Administrative - Delay - Post-Abrametz. Young v. College of Nurses of Ontario
In Young v. College of Nurses of Ontario (Div Court, 2022) the Divisional Court considered two applications for judicial review challenging decisions of the Respondent, College of Nurses for Ontario (the “College”) for delay (citing Abrametz):
 In their submissions, both Ms. Young and Ms. Ghafur argued that the delay in the conduct of the investigations was inordinate and that the test for abuse of process was met. Both submitted that their ability to respond to the allegations was compromised because of the delay and gave specific examples of witnesses who could not be interviewed or documents that were no longer available. Both Applicants argued that they were prejudiced by the ICRC contacting their current employers, which caused them distress, anxiety and was stigmatizing to them. The Applicants submitted in the alternative that given the extensive delay, and because they had both been practising without incident in the approximately five years since the incidents at issue, the only appropriate disposition was for the ICRC to take no further action.
 Despite the Applicants’ extensive submissions on the delay and abuse of process issues, the decisions are silent on both the issue of delay and abuse of process. Both decisions address only the Applicants’ responses to the substantive allegations regarding the incidents that were investigated.
 As noted by the Supreme Court in Vavilov, an administrative decision-maker cannot be expected to respond to every argument or line of possible analysis. “However, a decision maker’s failure to meaningfully grapple with key issues or central arguments raised by the parties may call into question whether the decision maker was actually alert and sensitive to the matter before it.” Vavilov, at para. 128. In the absence of reasons, it cannot be ascertained from a review of the decisions whether the ICRC rejected the Applicants’ submissions relating to delay and abuse of process or whether it failed to consider them. The lack of any mention of the delay issue raises a question as to whether the ICRC was “alert and sensitive to” the Applicants’ submissions and whether those submissions were fully considered.
 In this case, the Applicants raised legitimate concerns about the time that had passed since the incidents at issue, their ability to respond to the investigation and the need for remedial action, given that they continued practising without incident for a number of years. Because a caution serves a remedial function, the ICRC’s reasons had to demonstrate that it considered whether a caution was in the public interest given the significant passage of time. While a caution soon after the conduct at issue would be expected to have remedial impact, a caution five years later might no longer be beneficial. At the very least, and given that both Applicants had raised the issue, the ICRC had to at least consider and give reasons as to why, in the circumstances, a caution remained the preferred disposition.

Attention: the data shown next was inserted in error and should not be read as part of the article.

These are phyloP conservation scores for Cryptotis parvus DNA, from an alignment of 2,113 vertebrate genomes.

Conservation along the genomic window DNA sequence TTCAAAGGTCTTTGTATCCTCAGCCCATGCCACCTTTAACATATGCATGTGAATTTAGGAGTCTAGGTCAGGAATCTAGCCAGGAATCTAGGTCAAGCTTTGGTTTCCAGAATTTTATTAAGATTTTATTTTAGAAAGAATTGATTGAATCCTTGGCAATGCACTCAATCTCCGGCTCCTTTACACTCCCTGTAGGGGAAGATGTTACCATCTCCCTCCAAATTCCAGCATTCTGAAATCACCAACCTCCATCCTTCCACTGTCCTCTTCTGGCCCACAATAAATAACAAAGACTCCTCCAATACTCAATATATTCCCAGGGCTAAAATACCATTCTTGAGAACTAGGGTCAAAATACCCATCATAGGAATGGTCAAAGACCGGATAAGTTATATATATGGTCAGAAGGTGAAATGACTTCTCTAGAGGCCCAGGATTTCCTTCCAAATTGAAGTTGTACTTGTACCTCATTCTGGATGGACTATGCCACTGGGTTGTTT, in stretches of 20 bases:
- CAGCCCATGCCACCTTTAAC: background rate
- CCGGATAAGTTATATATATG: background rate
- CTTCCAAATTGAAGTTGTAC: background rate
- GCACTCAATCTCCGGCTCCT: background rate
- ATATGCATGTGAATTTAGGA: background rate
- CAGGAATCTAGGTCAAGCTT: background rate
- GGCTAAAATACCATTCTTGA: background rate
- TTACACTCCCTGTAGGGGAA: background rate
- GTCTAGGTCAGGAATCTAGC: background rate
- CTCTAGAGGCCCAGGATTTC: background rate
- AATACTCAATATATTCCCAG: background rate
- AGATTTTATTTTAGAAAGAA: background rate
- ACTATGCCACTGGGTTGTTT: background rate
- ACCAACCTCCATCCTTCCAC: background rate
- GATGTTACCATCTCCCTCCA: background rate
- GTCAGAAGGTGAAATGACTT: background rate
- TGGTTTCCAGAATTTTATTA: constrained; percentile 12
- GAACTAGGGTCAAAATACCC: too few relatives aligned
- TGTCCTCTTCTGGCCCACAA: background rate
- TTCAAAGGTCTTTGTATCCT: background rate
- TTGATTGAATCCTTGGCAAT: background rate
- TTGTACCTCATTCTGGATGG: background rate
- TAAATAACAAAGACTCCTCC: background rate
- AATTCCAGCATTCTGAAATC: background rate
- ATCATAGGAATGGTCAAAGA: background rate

I do not accept the Respondent’s submission that the ICRC was unable to consider the issues of delay and abuse of process because it does not engage in fact-finding. In Reyhanian v. Health Professions Appeal and Review Board, 2013 ONSC 297, at para. 20, this court found as follows:
... the ICRC is entitled to take a critical look at the facts underlying the complaint and the evidence that does and does not support it, along with a myriad of other issues (such as, the record of the respondent, special circumstances surrounding the incident, policy concerns, the capacity of the discipline committee, among others.) As the Supreme Court of Canada held in Law Society of Saskatchewan v. Abrametz, 2022 SCC 29, at para. 38, administrative decision-makers have, as a corollary to their duty to act fairly, the power to assess allegedly abusive delay.